JOHAN VAN DER MERWE: I think they met the targets that we set, but we actually thought that they would do much better. With one of our very strategic partners, which is Zion Christian Church, ZCC, we had an arrangement to roll out at all their venues. But with the lockdowns and people not being able to go to church, that basically didn’t exist.

But that opportunity doesn’t go away. Once things start normalising a bit more, we will be able to do that. We’re very encouraged that on average we were getting between 100 00 and 120 000 clients per month, which basically throughout the Covid period remained quite static. In fact, August, last month, was our best month when we onboarded 180 000 new customers. That’s all good. The main thing, Fifi, for this bank is obviously people who use those accounts as their main bank account. I think we still have a way to go to be able to do that. But we believe that with the technology that we bring, the easiness of transactions, the low cost and so on this bank will rise into the South African banking industry.

FIFI PETERS: Johan, I see that you’re looking to make further investments in the fintech space. There’s an article out there quoting you saying exactly that. Tell us a bit more about that.

JOHAN VAN DER MERWE: We’ve actually invested in a few platforms which are fintech-related, and there we talk about obviously TymeBank, but, but also companies like PayProp, which is banking of leasing, where about R1.2 billion goes through their system on a monthly basis for people renting properties and so on.

Then we invested in another business called Linebooker, which is really the Uber for transport companies where you can go onto a platform and make sure that you have booked for things to be transported from A to B. We’ve seen that in those paying systems and so on there are a lot of synergies with some of our existing businesses. We’ve come across a very interesting opportunity where you would be investing between R300 [million] and R400 million into like almost a little bit of a portfolio of fintech investments. So there are probably one or two that are really mature, have matured a little bit more, but there are quite a number of startups in there as well. I’m very confident that we will see some very good investments coming out of out of that small portfolio.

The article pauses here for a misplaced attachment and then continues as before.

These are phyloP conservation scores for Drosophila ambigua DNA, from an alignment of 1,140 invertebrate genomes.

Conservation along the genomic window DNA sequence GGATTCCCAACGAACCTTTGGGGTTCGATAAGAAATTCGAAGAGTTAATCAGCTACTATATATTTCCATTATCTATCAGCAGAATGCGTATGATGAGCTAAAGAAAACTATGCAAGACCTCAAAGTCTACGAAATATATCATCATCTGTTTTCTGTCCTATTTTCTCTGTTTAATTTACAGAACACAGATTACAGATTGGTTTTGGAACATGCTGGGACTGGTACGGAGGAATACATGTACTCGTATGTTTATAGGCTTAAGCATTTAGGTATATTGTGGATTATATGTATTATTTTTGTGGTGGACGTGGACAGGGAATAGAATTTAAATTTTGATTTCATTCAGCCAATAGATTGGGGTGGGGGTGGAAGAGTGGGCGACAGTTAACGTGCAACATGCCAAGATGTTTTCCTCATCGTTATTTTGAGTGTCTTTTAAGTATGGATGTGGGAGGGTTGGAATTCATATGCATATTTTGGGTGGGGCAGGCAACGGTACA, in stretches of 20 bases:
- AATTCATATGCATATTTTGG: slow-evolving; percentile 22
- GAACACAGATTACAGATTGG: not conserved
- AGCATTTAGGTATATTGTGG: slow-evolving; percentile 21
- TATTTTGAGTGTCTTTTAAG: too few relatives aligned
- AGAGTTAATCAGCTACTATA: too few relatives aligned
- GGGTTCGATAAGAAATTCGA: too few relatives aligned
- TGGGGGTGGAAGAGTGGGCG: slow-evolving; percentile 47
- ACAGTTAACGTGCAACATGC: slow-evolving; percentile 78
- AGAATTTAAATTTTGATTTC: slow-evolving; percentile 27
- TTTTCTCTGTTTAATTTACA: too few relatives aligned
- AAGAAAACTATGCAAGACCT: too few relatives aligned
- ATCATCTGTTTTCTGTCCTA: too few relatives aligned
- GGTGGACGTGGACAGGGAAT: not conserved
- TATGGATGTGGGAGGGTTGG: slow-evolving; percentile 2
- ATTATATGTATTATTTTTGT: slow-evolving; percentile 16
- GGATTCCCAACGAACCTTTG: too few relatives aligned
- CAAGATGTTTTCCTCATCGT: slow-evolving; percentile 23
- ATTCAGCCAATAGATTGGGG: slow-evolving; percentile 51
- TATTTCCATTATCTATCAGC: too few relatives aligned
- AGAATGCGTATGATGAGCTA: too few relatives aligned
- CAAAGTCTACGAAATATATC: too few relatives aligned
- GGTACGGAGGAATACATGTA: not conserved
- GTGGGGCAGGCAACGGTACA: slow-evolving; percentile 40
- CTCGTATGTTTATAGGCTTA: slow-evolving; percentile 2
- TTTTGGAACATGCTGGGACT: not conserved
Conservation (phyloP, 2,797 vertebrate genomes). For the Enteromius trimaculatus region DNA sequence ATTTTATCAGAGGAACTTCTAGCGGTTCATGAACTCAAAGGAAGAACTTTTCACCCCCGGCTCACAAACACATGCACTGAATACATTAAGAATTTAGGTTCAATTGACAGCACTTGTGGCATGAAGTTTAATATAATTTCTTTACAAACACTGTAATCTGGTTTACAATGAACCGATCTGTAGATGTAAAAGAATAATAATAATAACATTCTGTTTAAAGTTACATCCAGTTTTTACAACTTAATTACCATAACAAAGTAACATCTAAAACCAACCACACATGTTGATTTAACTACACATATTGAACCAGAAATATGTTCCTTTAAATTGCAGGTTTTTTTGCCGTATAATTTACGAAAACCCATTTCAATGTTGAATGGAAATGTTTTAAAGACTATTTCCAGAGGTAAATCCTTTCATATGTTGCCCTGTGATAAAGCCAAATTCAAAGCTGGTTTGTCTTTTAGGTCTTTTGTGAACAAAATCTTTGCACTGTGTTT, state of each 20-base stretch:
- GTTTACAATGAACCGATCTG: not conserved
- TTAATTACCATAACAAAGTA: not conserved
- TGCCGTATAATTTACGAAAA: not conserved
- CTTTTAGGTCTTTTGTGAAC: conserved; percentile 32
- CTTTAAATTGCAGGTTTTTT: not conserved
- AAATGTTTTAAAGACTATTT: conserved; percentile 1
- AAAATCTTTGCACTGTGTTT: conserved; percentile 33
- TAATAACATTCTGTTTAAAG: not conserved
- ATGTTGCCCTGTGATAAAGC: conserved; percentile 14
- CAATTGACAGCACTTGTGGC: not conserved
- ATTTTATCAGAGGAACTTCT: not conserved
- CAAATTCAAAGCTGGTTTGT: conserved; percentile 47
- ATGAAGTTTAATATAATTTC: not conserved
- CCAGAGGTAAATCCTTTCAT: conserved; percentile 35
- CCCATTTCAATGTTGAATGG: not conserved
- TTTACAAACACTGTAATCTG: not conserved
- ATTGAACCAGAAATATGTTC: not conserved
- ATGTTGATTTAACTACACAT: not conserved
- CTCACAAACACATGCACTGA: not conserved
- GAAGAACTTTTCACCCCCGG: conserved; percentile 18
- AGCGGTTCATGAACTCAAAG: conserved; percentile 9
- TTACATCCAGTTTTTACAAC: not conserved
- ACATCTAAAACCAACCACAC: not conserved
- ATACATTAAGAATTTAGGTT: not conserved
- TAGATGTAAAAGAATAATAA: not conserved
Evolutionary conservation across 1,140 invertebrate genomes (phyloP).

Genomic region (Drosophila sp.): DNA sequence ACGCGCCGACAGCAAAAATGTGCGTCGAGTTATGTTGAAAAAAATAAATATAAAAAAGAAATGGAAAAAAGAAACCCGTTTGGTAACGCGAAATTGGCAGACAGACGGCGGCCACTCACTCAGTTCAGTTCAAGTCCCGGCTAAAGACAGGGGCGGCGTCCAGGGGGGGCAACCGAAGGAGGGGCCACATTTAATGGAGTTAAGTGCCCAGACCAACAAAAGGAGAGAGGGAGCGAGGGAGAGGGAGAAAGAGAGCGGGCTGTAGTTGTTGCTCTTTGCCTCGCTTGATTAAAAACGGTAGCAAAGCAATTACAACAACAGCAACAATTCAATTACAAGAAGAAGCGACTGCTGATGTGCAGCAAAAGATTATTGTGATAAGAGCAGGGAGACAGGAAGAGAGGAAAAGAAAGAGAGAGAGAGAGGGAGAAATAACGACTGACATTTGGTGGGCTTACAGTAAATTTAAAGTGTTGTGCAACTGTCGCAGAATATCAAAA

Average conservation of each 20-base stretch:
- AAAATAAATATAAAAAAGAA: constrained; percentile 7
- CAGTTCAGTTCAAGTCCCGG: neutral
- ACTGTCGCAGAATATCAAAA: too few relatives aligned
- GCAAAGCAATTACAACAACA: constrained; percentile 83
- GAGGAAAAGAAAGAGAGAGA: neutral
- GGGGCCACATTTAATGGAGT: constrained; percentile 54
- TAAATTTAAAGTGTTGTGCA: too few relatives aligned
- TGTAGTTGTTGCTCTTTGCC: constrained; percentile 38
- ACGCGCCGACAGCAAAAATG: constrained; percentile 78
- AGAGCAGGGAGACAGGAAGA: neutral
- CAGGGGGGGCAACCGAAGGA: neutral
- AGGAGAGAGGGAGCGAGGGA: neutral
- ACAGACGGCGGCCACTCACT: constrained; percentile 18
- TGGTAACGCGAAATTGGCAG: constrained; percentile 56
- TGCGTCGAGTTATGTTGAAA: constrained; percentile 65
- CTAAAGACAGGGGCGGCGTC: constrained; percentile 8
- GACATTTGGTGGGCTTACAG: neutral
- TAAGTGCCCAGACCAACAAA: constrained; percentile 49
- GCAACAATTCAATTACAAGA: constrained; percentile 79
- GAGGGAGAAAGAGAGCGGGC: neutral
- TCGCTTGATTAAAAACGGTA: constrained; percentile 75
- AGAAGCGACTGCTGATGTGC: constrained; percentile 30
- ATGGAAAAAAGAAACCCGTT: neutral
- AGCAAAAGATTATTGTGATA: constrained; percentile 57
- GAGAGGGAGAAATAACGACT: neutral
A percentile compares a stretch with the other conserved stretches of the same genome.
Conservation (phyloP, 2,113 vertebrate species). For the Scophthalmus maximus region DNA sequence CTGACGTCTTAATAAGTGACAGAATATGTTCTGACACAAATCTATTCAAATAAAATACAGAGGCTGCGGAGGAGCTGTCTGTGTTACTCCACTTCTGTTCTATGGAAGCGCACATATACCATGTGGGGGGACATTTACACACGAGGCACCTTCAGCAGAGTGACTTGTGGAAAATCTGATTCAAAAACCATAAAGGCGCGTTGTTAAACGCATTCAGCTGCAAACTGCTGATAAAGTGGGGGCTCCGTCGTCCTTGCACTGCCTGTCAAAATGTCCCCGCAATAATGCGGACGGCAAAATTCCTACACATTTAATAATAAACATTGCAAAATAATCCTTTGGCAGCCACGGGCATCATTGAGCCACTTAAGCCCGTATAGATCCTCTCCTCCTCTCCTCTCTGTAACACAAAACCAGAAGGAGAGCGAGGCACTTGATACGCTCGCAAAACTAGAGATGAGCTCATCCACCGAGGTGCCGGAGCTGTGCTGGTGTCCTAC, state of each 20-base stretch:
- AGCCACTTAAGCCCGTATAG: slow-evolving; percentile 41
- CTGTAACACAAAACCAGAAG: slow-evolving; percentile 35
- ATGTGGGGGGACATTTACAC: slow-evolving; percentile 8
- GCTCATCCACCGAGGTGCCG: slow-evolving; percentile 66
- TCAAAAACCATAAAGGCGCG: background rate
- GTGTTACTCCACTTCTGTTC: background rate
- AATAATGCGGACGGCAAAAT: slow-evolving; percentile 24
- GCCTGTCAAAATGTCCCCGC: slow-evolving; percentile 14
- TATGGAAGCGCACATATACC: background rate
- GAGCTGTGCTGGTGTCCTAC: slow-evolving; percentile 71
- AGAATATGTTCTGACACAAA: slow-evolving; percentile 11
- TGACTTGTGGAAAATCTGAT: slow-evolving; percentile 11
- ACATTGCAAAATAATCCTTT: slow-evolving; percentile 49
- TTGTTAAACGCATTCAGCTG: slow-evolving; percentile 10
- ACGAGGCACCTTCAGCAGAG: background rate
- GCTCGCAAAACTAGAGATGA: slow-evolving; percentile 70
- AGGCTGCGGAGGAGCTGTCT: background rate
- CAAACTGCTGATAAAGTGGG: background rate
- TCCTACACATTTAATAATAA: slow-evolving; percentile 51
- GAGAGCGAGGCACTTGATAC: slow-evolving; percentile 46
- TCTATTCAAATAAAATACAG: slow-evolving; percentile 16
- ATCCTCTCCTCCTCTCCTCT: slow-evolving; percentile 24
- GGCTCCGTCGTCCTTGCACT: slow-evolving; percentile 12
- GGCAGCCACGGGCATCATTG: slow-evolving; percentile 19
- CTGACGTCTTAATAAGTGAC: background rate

FIFI PETERS: Johan, just lastly, on that deal with Sanlam, where you created this entity that was punted as perhaps the largest black-owned asset management company in South Africa, how’s that coming along?

JOHAN VAN DER MERWE: That’s coming along very nicely. Obviously it’s a solid business that’s been there for many, many years. We think that we give them a very plausible proposition in the market by saying that we will be their largest black-owned asset manager in the country and people can trust it. (Sanlam) has been around for many, many years as they play in different spaces – in the alternative space, in the listed space; Satrix is part of that business and the multi manager. So it’s a solid business and obviously African Rainbow Capital with Patrice would also be a big shareholder in Sanlam. We see those type of partnerships with Sanlam as very positive, and so do they. We think that that business has got a long way to go.

FIFI PETERS: All right. Johan, thanks so much for joining us. We shall hope to be on that long bend with you, but we’ll leave it there for now, sir. That’s Johan van der Merwe, the co-CEO at African Rainbow Capital.